Air Force Capt. Kim Campbell assigned to the 23rd Fighter Group was flying over Baghdad in her A-10 Warthog fighter jet when it was hit by enemy ground fire. Large chunks of her plane shot away, the hydraulic control system dead, Capt. Campbell pushed and pulled at a backup set of manual controls, struggling to keep the anti-tank aircraft from crashing as it limped away from an ambush over Baghdad.
Landing finally in the safety of a coalition air base in southern Iraq on Monday, Campbell was greeted with applause, relief and awe. Maintenance personnel gawked, took photos, and clapped "Capt. K.C.'' on the shoulder.
But stateside, her father, San Jose Councilman Chuck Reed, was moved to tears. Campbell, who called her father shortly after her return to the air base, also told him in a later e-mail that "It's been a rough few days for the A-10,'' and referred him to a Web site with photos of the damaged jet.
"I had no idea that her aircraft was shot at so badly,'' Reed said. ``There are hundreds of bullet holes.''
Campbell, who is assigned to the 23rd Fighter Group from Pope Air Force Base in North Carolina, was flying over Baghdad in her A-10 ``Warthog'' on Monday when she received a call for assistance from troops on the ground. On her way back after the mission, she felt an abrupt jolt as something struck her aircraft. Warning lights started to flash on her cockpit panels.
"The plane rolled left and pointed at the ground, which is not a comforting feeling over Baghdad,'' Campbell told the Air Force Times. "The jet wasn't responding to any of my control inputs.'' The A-10's hydraulic systems were damaged, disabling the flight controls, landing gear and brakes among other critical systems, including part of the plane's stabilizer. But the manual flight controls continued to work.
For one tense hour, crew members at the air base and other A-10 pilots anxiously awaited Campbell's return. Emerging from the murky morning skies, Campbell landed her battle-scarred A-10 nearly perfectly, the Air Force Times reported.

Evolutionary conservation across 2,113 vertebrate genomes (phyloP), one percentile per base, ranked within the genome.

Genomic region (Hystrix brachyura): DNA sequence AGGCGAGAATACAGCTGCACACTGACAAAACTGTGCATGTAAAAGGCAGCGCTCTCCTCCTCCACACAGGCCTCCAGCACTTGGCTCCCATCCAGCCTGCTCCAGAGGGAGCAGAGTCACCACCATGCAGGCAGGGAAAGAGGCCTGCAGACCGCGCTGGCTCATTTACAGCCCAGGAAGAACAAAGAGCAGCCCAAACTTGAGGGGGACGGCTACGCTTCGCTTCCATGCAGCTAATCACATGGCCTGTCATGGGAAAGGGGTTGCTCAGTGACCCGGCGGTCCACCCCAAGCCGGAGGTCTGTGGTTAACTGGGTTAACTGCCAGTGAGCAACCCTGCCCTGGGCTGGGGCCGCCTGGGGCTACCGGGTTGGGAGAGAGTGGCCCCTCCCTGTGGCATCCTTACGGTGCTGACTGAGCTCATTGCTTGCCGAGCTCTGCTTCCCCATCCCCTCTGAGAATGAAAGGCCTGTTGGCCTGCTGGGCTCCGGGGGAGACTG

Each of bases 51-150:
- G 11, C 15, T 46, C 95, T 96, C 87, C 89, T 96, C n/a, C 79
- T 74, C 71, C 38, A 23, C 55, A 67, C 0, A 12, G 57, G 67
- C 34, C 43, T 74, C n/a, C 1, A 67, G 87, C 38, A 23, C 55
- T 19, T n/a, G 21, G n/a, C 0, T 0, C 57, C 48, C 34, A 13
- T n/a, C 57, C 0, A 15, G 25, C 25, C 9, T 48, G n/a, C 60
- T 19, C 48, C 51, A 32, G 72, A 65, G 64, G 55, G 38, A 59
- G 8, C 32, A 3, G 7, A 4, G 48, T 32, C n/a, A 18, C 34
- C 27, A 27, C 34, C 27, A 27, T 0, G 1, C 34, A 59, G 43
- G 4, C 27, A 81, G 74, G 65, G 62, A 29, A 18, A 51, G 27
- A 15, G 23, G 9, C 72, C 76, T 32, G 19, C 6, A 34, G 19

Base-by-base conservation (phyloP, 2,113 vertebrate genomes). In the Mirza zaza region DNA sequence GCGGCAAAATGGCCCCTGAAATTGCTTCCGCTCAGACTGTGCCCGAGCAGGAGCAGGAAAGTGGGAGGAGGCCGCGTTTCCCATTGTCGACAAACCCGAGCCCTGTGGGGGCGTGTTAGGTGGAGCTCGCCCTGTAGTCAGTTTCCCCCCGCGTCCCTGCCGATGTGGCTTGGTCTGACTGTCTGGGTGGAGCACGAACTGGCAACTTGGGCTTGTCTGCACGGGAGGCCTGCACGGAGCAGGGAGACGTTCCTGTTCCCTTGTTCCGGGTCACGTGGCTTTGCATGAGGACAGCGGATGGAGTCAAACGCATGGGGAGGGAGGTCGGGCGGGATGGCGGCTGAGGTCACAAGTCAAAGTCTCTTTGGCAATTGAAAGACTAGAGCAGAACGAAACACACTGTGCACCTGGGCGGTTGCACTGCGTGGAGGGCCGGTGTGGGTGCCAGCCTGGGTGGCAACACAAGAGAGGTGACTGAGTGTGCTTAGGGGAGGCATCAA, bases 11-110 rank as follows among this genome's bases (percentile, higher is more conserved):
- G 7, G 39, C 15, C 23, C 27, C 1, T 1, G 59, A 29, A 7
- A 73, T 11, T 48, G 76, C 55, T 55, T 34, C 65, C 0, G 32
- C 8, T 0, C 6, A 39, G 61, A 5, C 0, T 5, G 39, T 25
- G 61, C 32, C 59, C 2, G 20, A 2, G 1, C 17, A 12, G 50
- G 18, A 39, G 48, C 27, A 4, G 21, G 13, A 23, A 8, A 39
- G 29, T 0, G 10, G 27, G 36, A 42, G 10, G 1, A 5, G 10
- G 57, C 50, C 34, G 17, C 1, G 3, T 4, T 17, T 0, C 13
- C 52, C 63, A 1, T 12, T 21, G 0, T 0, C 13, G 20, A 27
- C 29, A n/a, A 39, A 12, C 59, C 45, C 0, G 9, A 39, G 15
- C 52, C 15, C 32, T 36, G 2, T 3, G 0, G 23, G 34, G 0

The A-10, which flies lower than other warplanes to support ground troops, is armed with a seven-barrel Gatling gun and Maverick anti-tank missiles. Campbell had assured her father in a recent e-mail that her Warthog is "a durable and reliable plane.''
"That is a classic understatement,'' Reed said, noting the damage to her plane seen in a photo on a Web site for A-10 pilots.
The images show dramatic damage to the jet's rear, which was bullet-riddled and pocked by Iraqi fire.
Reed received a phone call from his daughter at 1:30 a.m. Monday, shortly after she had returned from her mission.
"She was OK and wanted to let us know that before we started to see stuff on the news,'' Reed said. "She couldn't tell us what had happened or where she had been. But she said she was ready to go back.''
Campbell, a 1993 graduate of Piedmont Hills High School in East San Jose, was deployed to Kuwait about a month ago, her father said. At the start of the war, she flew at least two missions a day over Iraq.
According to the Pentagon, there were 114 active-duty female fighter and bomber pilots in the U.S. military in 2001, and 7,735 male fighter and bomber pilots. Women have been permitted to fly combat aircraft in the U.S. military since 1993.
Last year, Campbell flew 20 combat missions in Afghanistan and had experienced enemy fire while patrolling Iraq's "no-fly zone''
think the A-10s are getting shot at on every mission,'' Reed said. ``I hope she's not in Baghdad every day.
``But that's her job, and she'll do it. As long as those guys are on the ground, she'll go.''